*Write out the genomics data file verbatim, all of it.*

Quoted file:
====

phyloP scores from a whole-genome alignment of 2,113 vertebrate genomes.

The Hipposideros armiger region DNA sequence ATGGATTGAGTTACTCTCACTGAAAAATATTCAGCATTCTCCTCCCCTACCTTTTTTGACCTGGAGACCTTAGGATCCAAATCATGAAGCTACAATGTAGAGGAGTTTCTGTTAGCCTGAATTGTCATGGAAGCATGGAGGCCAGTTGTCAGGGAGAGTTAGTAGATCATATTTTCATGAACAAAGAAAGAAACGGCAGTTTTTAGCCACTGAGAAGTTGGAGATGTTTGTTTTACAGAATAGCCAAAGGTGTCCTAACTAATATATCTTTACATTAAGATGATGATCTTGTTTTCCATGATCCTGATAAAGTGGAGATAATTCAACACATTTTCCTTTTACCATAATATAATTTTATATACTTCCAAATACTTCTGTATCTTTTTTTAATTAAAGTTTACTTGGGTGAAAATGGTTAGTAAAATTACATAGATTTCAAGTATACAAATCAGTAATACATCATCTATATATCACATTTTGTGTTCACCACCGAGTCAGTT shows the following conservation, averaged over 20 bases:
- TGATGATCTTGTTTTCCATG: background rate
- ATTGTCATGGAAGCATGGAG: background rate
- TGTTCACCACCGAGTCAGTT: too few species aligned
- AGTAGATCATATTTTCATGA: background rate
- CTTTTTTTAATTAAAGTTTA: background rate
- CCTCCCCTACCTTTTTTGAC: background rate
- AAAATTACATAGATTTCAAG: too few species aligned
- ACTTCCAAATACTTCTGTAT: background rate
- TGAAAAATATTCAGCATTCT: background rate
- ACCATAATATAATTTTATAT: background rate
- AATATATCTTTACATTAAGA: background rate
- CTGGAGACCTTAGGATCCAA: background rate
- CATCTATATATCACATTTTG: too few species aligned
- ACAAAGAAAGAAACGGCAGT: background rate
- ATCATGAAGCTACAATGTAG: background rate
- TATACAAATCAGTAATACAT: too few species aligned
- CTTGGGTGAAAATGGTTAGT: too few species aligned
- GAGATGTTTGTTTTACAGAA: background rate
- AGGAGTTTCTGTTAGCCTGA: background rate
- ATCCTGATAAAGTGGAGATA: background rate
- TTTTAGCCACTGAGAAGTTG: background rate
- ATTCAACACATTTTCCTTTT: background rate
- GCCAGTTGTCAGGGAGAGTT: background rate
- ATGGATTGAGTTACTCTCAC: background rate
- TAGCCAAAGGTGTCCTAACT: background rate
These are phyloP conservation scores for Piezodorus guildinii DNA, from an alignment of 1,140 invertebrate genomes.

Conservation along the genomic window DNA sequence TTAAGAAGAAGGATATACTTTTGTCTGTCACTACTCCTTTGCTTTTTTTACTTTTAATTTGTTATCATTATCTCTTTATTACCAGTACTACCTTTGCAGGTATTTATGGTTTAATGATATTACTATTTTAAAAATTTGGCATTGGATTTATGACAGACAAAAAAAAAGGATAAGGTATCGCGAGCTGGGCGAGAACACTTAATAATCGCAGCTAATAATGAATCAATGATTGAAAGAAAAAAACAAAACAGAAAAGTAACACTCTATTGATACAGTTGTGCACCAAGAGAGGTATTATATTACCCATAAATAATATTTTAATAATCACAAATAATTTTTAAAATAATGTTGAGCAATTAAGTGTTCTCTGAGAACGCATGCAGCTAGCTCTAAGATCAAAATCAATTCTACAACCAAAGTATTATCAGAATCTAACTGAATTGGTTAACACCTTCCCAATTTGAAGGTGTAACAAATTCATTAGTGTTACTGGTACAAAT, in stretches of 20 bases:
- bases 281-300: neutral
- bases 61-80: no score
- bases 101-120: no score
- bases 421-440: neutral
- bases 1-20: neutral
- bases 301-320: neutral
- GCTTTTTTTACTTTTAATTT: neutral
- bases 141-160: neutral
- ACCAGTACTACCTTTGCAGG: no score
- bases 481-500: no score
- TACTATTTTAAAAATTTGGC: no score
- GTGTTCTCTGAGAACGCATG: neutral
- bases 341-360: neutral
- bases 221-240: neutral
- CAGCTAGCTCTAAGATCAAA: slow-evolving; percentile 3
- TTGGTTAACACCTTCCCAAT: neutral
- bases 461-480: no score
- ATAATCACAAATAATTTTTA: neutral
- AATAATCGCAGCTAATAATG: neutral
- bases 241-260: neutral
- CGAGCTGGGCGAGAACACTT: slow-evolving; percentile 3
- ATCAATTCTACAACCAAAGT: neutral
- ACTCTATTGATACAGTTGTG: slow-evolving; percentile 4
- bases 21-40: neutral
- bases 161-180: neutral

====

phyloP scores from a whole-genome alignment of 2,113 vertebrate genomes.

The Hipposideros armiger region DNA sequence ATGGATTGAGTTACTCTCACTGAAAAATATTCAGCATTCTCCTCCCCTACCTTTTTTGACCTGGAGACCTTAGGATCCAAATCATGAAGCTACAATGTAGAGGAGTTTCTGTTAGCCTGAATTGTCATGGAAGCATGGAGGCCAGTTGTCAGGGAGAGTTAGTAGATCATATTTTCATGAACAAAGAAAGAAACGGCAGTTTTTAGCCACTGAGAAGTTGGAGATGTTTGTTTTACAGAATAGCCAAAGGTGTCCTAACTAATATATCTTTACATTAAGATGATGATCTTGTTTTCCATGATCCTGATAAAGTGGAGATAATTCAACACATTTTCCTTTTACCATAATATAATTTTATATACTTCCAAATACTTCTGTATCTTTTTTTAATTAAAGTTTACTTGGGTGAAAATGGTTAGTAAAATTACATAGATTTCAAGTATACAAATCAGTAATACATCATCTATATATCACATTTTGTGTTCACCACCGAGTCAGTT shows the following conservation, averaged over 20 bases:
- TGATGATCTTGTTTTCCATG: background rate
- ATTGTCATGGAAGCATGGAG: background rate
- TGTTCACCACCGAGTCAGTT: too few species aligned
- AGTAGATCATATTTTCATGA: background rate
- CTTTTTTTAATTAAAGTTTA: background rate
- CCTCCCCTACCTTTTTTGAC: background rate
- AAAATTACATAGATTTCAAG: too few species aligned
- ACTTCCAAATACTTCTGTAT: background rate
- TGAAAAATATTCAGCATTCT: background rate
- ACCATAATATAATTTTATAT: background rate
- AATATATCTTTACATTAAGA: background rate
- CTGGAGACCTTAGGATCCAA: background rate
- CATCTATATATCACATTTTG: too few species aligned
- ACAAAGAAAGAAACGGCAGT: background rate
- ATCATGAAGCTACAATGTAG: background rate
- TATACAAATCAGTAATACAT: too few species aligned
- CTTGGGTGAAAATGGTTAGT: too few species aligned
- GAGATGTTTGTTTTACAGAA: background rate
- AGGAGTTTCTGTTAGCCTGA: background rate
- ATCCTGATAAAGTGGAGATA: background rate
- TTTTAGCCACTGAGAAGTTG: background rate
- ATTCAACACATTTTCCTTTT: background rate
- GCCAGTTGTCAGGGAGAGTT: background rate
- ATGGATTGAGTTACTCTCAC: background rate
- TAGCCAAAGGTGTCCTAACT: background rate
These are phyloP conservation scores for Piezodorus guildinii DNA, from an alignment of 1,140 invertebrate genomes.

Conservation along the genomic window DNA sequence TTAAGAAGAAGGATATACTTTTGTCTGTCACTACTCCTTTGCTTTTTTTACTTTTAATTTGTTATCATTATCTCTTTATTACCAGTACTACCTTTGCAGGTATTTATGGTTTAATGATATTACTATTTTAAAAATTTGGCATTGGATTTATGACAGACAAAAAAAAAGGATAAGGTATCGCGAGCTGGGCGAGAACACTTAATAATCGCAGCTAATAATGAATCAATGATTGAAAGAAAAAAACAAAACAGAAAAGTAACACTCTATTGATACAGTTGTGCACCAAGAGAGGTATTATATTACCCATAAATAATATTTTAATAATCACAAATAATTTTTAAAATAATGTTGAGCAATTAAGTGTTCTCTGAGAACGCATGCAGCTAGCTCTAAGATCAAAATCAATTCTACAACCAAAGTATTATCAGAATCTAACTGAATTGGTTAACACCTTCCCAATTTGAAGGTGTAACAAATTCATTAGTGTTACTGGTACAAAT, in stretches of 20 bases:
- bases 281-300: neutral
- bases 61-80: no score
- bases 101-120: no score
- bases 421-440: neutral
- bases 1-20: neutral
- bases 301-320: neutral
- GCTTTTTTTACTTTTAATTT: neutral
- bases 141-160: neutral
- ACCAGTACTACCTTTGCAGG: no score
- bases 481-500: no score
- TACTATTTTAAAAATTTGGC: no score
- GTGTTCTCTGAGAACGCATG: neutral
- bases 341-360: neutral
- bases 221-240: neutral
- CAGCTAGCTCTAAGATCAAA: slow-evolving; percentile 3
- TTGGTTAACACCTTCCCAAT: neutral
- bases 461-480: no score
- ATAATCACAAATAATTTTTA: neutral
- AATAATCGCAGCTAATAATG: neutral
- bases 241-260: neutral
- CGAGCTGGGCGAGAACACTT: slow-evolving; percentile 3
- ATCAATTCTACAACCAAAGT: neutral
- ACTCTATTGATACAGTTGTG: slow-evolving; percentile 4
- bases 21-40: neutral
- bases 161-180: neutral